The above is easily enough checked by measuring the voltage on TX out at the connectors in each case with the devices not connected to each other.
WiFi module TX out idle

Data sources listed at end.

The diagram below is for the "Roving Networks RN131G WiFi module".
Assuming that it is the same as your RN131 -

External data in line = RXDINJ (as shown on diagram below)
Data in at IC U2 = RXDU2 (called SENS0 on diagram)

The IC U2 operates from 3V3.
The RXDIN line at right middle has a 22k/10k R60/R61 voltage divider.
This gives a 3.2:1 division of the data signal.
If data high is expected to be no more than 3v3 at RXDU2 on IC U2 then this allows an up to
3.2 x 3v3 = 10.6V data signal on RXDIN.
If the IC accepts Data_in_high of as low as say 70% of Vdd then minimum data in at the IC U2 = 3v3 x 70% =~ 2.3V.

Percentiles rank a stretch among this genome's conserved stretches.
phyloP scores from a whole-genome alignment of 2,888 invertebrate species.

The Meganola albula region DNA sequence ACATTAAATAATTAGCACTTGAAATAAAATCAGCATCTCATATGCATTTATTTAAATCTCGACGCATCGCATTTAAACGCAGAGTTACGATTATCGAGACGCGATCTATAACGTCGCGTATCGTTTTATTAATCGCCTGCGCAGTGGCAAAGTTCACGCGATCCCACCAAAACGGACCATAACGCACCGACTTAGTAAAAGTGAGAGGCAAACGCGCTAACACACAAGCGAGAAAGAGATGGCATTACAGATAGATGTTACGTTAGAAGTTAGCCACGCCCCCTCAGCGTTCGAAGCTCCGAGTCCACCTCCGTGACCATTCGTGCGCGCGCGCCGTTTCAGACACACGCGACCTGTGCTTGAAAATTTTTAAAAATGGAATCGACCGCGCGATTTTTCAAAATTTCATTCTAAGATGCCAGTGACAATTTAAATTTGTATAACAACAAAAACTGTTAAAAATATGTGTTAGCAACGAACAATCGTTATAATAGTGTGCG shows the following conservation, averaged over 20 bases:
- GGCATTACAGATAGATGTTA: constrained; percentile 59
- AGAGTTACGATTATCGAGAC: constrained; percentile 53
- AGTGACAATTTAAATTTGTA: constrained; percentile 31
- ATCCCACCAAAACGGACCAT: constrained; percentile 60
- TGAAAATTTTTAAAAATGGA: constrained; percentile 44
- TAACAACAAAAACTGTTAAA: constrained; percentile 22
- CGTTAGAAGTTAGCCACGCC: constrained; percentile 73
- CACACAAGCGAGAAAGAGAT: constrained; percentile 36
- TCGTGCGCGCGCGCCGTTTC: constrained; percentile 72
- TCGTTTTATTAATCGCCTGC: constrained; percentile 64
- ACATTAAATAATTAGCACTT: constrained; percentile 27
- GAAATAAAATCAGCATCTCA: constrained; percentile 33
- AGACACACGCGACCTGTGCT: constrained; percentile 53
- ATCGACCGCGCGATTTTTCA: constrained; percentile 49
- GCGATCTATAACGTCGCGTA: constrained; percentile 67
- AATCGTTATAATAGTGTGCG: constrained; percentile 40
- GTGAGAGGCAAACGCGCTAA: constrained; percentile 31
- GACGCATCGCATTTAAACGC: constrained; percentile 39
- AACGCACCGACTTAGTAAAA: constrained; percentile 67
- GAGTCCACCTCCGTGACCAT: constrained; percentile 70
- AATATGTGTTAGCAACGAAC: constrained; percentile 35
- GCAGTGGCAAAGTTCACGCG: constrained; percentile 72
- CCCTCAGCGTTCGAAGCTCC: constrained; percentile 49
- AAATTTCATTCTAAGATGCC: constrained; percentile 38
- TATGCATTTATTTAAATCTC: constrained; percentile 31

To achieve 2.3V minimum at the IC would require a RXDIN data in signal of
3.2 x 2.3V = 7.4V.

As the USB-UART interface dongle expects a 3v3 "TTL" interface (or 5V depending which datasheet line you read) it will not each a valid

c:\zzz\RN131G WiFi moduleenter image description here

Dongle datasheet

Dongle sold here by Mouser

They say

  • ... The RoHS compliant PCB assembly is configured with a fixed TTL output level of +3.3V.

    Deriving its power from the USB bus connection, ...

RN-SRL-PRO3V-DGL: USB to 3V serial UART dongle, Prolific chipset, USB connector, bare PCB 5V serial
connection

More soon ...

\$\endgroup\$
  • \$\begingroup\$ wow that was really detailed, RN-131 TX pin is active low, so when idle (while its not receiving anything through wifi) the TX pin would be high (i.e. at 3.3V). Also I dont really get why the Voltage divider is necessary at SEN0. I had seen that earlier but I thought that was to wake the module up from sleep upon Receiving data. But I have noticed when I plug the dongle in my USB port (note, at this point the wifi module is also powered up), the voltage on TX pin of the dongle has a voltage drop of 0.72V, even when I send something through terminal emulator, 0.72V is stationary. \$\endgroup\$ – David Norman Jun 12 '12 at 21:55